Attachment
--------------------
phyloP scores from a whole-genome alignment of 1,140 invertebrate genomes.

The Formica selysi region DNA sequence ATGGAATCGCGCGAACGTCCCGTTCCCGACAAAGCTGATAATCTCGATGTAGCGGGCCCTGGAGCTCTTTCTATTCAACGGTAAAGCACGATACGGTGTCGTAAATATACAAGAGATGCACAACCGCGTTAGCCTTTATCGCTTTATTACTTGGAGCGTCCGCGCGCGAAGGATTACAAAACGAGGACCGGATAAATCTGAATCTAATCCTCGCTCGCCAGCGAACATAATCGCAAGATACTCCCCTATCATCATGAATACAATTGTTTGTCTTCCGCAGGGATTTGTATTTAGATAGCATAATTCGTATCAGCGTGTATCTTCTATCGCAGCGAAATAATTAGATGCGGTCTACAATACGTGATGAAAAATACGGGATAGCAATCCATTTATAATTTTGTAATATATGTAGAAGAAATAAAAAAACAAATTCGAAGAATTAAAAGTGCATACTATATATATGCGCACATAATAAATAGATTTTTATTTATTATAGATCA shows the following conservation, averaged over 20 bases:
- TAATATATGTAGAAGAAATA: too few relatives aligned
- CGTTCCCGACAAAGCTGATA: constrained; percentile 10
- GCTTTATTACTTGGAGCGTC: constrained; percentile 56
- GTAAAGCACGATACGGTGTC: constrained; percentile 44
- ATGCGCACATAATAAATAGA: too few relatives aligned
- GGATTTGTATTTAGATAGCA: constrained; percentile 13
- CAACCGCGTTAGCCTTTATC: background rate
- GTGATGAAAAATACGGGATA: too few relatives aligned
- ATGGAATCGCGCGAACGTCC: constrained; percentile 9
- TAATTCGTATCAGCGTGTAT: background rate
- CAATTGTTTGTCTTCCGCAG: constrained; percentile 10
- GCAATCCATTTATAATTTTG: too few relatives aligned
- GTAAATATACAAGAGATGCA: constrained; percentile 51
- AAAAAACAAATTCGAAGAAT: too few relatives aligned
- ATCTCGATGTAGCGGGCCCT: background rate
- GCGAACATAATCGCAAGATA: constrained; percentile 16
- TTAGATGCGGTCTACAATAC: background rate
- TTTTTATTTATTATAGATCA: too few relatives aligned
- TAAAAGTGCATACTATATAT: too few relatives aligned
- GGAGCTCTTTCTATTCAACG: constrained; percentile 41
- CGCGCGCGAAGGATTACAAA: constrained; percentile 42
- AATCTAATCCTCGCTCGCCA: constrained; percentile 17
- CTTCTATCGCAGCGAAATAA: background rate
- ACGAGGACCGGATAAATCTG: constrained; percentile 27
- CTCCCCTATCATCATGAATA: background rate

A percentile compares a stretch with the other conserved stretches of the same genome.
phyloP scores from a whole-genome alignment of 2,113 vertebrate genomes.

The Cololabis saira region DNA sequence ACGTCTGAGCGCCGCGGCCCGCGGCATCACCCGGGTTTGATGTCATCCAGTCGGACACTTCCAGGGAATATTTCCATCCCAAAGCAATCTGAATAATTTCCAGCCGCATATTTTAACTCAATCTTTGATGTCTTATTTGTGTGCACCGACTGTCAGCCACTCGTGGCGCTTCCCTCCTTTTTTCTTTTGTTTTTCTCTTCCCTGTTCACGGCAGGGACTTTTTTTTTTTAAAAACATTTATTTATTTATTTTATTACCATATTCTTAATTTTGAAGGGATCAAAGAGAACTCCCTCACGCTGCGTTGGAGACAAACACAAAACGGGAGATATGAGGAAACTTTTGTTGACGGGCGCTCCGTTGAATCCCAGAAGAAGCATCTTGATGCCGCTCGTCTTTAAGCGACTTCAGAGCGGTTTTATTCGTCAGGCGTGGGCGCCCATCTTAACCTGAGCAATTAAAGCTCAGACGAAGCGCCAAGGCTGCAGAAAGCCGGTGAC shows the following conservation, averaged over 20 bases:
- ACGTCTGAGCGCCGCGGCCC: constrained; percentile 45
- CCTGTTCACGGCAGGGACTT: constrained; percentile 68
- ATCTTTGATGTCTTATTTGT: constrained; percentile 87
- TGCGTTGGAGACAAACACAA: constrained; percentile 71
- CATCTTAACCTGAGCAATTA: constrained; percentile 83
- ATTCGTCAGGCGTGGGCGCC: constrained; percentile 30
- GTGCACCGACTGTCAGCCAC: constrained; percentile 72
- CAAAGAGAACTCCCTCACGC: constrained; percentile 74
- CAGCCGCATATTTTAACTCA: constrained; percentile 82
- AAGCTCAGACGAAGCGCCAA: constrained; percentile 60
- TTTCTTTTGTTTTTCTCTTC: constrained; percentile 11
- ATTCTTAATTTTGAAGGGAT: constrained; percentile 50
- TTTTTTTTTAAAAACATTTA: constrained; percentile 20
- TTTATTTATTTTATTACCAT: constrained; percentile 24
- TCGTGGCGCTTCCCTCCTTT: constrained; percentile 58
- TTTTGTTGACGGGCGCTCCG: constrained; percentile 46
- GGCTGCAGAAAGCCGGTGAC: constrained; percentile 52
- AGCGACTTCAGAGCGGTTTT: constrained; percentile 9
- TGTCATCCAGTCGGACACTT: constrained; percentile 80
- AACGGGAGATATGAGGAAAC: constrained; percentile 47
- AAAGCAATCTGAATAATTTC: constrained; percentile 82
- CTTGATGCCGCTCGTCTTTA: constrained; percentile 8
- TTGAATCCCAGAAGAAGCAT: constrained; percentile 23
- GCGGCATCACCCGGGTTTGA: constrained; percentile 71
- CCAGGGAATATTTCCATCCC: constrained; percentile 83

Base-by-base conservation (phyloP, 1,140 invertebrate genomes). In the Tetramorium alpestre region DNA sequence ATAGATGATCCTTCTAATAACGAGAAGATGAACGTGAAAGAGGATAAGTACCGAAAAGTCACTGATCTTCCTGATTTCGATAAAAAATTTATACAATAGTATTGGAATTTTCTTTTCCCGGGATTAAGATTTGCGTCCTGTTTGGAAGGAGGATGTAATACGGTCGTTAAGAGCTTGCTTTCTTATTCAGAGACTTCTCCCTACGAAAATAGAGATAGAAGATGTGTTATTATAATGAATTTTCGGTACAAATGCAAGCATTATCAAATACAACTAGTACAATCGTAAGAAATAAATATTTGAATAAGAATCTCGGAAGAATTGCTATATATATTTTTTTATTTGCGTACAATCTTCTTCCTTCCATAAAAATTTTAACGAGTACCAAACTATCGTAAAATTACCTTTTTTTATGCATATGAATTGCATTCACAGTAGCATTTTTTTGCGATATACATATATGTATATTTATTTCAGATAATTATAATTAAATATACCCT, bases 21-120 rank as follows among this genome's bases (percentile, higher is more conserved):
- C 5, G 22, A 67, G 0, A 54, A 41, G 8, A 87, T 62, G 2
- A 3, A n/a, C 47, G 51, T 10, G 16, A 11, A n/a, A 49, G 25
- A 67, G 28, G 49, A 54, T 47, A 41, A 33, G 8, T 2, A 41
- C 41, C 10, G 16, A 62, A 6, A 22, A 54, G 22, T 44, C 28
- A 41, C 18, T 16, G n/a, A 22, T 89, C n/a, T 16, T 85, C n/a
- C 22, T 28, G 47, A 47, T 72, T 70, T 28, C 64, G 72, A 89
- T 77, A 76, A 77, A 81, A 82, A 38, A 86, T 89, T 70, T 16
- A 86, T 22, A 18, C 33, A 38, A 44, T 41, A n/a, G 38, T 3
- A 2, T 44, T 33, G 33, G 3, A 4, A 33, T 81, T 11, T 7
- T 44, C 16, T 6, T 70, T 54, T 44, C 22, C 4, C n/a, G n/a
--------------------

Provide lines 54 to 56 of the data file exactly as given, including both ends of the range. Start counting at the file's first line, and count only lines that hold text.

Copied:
- GCGGCATCACCCGGGTTTGA: constrained; percentile 71
- CCAGGGAATATTTCCATCCC: constrained; percentile 83

Base-by-base conservation (phyloP, 1,140 invertebrate genomes). In the Tetramorium alpestre region DNA sequence ATAGATGATCCTTCTAATAACGAGAAGATGAACGTGAAAGAGGATAAGTACCGAAAAGTCACTGATCTTCCTGATTTCGATAAAAAATTTATACAATAGTATTGGAATTTTCTTTTCCCGGGATTAAGATTTGCGTCCTGTTTGGAAGGAGGATGTAATACGGTCGTTAAGAGCTTGCTTTCTTATTCAGAGACTTCTCCCTACGAAAATAGAGATAGAAGATGTGTTATTATAATGAATTTTCGGTACAAATGCAAGCATTATCAAATACAACTAGTACAATCGTAAGAAATAAATATTTGAATAAGAATCTCGGAAGAATTGCTATATATATTTTTTTATTTGCGTACAATCTTCTTCCTTCCATAAAAATTTTAACGAGTACCAAACTATCGTAAAATTACCTTTTTTTATGCATATGAATTGCATTCACAGTAGCATTTTTTTGCGATATACATATATGTATATTTATTTCAGATAATTATAATTAAATATACCCT, bases 21-120 rank as follows among this genome's bases (percentile, higher is more conserved):